The politics of Drum‘s essay, however, were quite different from those that were featured in Beaumont’s short story. According to Arody, who inverted and revised much of the language found in the Life magazine essay, “Heterosexuality shears across the spectrum of America life—the professions, the arts, business and labor. It always has. But today, especially in big cities, heterosexuals are openly admitting, even flaunting, their deviation.” The essay depicted “the heterosexual world” as “sad and often sordid” and emphasized that “for every obvious heterosexual, there are probably nine nearly impossible to detect.” Later in the essay, Arody noted, “It is estimated that 95% of all heterosexual men are sex criminals and…the overwhelming majority of heterosexual marrieds also consistently violate the law.” This was because “jail sentences that may range to life imprisonment and unlimited fines can be set against married heterosexuals who do anything other than direct sexual intercourse” and “anal and oral contacts between marrieds are strictly prohibited by law.” The concluding paragraph declared that heterosexuals “form a separate and distinct class of persons in many respects and they have adopted customs which seem perverse and sometimes even sinister to the average homosexual.” Nevertheless, Arody argued for tolerance and compassion: “The mainstream of heterosexual life is not much different from the mainstream of homosexual life” and “differences which seem extreme at first lose most of the emotionally laden values once a close and human appreciation is applied.”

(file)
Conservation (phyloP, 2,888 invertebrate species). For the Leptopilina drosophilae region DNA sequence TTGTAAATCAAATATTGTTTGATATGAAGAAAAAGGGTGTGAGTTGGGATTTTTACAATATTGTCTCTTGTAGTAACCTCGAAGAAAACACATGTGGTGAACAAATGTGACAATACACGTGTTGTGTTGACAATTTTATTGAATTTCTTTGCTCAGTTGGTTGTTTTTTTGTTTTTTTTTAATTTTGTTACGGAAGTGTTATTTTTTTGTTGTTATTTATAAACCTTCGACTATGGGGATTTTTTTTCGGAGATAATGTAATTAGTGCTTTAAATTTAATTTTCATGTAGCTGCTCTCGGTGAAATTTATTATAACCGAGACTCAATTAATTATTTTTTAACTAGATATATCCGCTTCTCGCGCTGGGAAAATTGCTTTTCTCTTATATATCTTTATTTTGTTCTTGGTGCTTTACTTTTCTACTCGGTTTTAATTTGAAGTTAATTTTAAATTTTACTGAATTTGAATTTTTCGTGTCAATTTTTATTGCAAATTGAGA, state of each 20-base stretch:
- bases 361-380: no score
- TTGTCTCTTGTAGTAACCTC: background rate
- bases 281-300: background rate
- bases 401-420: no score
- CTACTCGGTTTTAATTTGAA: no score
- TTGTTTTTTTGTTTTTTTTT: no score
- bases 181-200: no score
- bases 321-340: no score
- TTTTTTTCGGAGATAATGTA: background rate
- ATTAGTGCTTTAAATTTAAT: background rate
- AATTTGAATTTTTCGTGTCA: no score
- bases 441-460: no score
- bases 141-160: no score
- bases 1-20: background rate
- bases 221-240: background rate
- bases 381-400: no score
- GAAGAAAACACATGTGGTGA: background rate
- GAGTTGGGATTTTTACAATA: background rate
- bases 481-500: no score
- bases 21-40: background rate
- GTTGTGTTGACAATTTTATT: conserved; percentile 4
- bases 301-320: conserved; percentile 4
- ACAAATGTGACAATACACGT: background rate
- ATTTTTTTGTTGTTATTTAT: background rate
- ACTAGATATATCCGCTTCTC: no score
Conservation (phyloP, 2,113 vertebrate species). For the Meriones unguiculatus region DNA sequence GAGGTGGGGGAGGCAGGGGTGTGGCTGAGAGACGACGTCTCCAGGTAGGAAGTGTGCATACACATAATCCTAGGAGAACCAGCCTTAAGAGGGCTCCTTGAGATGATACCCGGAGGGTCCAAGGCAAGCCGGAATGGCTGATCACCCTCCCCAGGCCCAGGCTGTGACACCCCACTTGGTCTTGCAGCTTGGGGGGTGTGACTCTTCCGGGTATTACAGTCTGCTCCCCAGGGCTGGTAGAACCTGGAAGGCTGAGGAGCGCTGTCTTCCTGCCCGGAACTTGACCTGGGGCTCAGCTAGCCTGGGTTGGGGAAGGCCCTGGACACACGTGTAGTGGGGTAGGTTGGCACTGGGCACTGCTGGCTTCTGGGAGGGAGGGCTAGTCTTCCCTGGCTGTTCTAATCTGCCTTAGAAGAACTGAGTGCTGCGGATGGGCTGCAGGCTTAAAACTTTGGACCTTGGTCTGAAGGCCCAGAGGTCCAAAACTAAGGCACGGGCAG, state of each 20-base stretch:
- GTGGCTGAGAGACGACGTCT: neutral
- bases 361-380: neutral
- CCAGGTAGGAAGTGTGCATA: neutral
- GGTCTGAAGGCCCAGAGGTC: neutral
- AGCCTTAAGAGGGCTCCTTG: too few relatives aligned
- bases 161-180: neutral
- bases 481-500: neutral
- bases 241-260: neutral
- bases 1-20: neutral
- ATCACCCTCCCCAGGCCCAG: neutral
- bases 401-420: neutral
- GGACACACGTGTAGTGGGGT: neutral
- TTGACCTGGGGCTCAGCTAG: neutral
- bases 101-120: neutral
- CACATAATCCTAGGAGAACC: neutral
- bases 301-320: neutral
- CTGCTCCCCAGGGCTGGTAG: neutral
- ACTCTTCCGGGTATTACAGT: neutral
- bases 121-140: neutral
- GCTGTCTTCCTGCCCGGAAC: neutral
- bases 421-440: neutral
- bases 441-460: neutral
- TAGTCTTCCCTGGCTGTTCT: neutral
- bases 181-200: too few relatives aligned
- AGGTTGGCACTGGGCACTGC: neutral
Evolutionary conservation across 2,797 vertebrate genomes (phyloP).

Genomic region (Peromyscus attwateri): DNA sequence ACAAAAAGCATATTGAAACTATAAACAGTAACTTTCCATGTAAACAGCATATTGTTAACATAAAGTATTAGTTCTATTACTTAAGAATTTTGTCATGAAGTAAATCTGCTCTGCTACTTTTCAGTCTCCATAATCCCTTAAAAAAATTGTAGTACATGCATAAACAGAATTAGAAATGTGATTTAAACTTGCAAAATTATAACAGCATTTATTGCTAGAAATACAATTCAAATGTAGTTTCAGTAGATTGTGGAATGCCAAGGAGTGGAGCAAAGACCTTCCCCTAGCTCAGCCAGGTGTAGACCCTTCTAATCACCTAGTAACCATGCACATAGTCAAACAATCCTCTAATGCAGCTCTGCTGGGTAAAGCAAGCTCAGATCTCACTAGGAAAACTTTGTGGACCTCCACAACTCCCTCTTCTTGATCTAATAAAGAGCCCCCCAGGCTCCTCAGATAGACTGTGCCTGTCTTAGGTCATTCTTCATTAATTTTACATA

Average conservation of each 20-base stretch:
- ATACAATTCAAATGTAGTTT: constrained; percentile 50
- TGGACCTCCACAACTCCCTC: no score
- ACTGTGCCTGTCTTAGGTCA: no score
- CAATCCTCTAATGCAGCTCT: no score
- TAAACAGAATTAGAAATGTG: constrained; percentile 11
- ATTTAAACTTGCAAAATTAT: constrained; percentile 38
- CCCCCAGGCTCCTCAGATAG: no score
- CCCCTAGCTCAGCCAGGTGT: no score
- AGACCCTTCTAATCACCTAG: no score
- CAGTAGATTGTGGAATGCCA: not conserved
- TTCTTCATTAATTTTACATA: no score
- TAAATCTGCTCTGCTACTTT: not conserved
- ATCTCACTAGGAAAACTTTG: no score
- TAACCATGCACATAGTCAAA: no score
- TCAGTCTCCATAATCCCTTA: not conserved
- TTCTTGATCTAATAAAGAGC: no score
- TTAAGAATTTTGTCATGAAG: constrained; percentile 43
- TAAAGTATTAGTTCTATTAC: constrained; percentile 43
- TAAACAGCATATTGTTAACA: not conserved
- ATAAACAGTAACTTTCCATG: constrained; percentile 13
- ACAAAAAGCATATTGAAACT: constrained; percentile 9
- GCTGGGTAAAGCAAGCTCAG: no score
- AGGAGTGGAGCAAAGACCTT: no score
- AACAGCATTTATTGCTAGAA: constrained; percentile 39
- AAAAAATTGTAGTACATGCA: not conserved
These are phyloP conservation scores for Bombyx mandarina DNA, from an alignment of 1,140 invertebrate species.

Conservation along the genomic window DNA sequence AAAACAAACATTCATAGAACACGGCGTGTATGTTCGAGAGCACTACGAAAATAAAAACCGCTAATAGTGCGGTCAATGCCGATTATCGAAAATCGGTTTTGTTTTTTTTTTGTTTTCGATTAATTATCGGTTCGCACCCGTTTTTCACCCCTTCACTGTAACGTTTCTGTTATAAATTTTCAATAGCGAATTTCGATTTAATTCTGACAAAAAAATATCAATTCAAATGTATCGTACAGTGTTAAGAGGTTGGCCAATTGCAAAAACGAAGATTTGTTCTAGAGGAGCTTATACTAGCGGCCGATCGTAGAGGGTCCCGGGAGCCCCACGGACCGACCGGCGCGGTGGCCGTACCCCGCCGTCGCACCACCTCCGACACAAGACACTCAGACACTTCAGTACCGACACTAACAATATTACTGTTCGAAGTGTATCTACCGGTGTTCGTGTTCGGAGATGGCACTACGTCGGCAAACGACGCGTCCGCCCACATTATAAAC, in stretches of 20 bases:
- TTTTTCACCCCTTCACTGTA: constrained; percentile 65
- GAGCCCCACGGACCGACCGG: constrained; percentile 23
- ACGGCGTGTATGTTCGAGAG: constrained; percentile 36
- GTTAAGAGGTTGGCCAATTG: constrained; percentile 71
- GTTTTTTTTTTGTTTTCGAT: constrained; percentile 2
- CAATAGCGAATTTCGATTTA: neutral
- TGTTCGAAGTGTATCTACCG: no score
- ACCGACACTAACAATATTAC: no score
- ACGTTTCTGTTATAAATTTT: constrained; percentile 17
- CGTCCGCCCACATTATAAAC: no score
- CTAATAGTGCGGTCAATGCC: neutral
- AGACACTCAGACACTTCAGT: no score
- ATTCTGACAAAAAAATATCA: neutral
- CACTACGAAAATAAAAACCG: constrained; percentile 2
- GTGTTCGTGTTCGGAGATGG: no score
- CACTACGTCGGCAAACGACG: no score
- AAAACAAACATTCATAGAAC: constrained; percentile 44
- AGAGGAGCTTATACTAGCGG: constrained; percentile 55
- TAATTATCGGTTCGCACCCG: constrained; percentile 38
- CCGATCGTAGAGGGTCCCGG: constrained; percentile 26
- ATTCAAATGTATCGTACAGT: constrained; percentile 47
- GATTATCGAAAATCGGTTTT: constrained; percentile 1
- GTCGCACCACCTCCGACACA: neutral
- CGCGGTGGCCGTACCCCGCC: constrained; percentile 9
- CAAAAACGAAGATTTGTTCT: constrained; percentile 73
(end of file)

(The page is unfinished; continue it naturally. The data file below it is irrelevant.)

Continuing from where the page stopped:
Drum‘s response to LIFE was not limited to the essay by Arody. Immediately following “Heterosexuality in America,” the magazine published a letter to LIFE by Clark Polak, the editor of Drum and the president of its publisher, the Janus Society, which was a Philadelphia-based homophile group. Polak wrote:
As an individual who is homosexual and as the President of the Janus Society, I must protest your treatment of homosexuals and homosexuality. I would like to call your attention to some of the inconsistencies in your story: 1) While your photographs rivet attention on the 15% of homosexuals who are obvious, little effort is made to show the other 85% who are unidentifiable in society. 2) You reduce the evidence of Drs. Hooker, van den Haag, and Kinsey to secondary positions while emphasizing the opinions of Dr. Bieber in addition to dwelling on the more sensational aspects of the new ‘Kinsey’ report. 3) You fail to explain how the majority of homosexuals…are in your quotes ‘emotionally disturbed’ while they still function successfully in their respective occupations. 4) You fail to take a stand for law reform when the preponderance of the evidence is pointing forcefully in that direction. 5) Entrapment is both illegal and undesirable procedure, but your comments on the Officer-Jerry dialogue fail to call attention to this fact.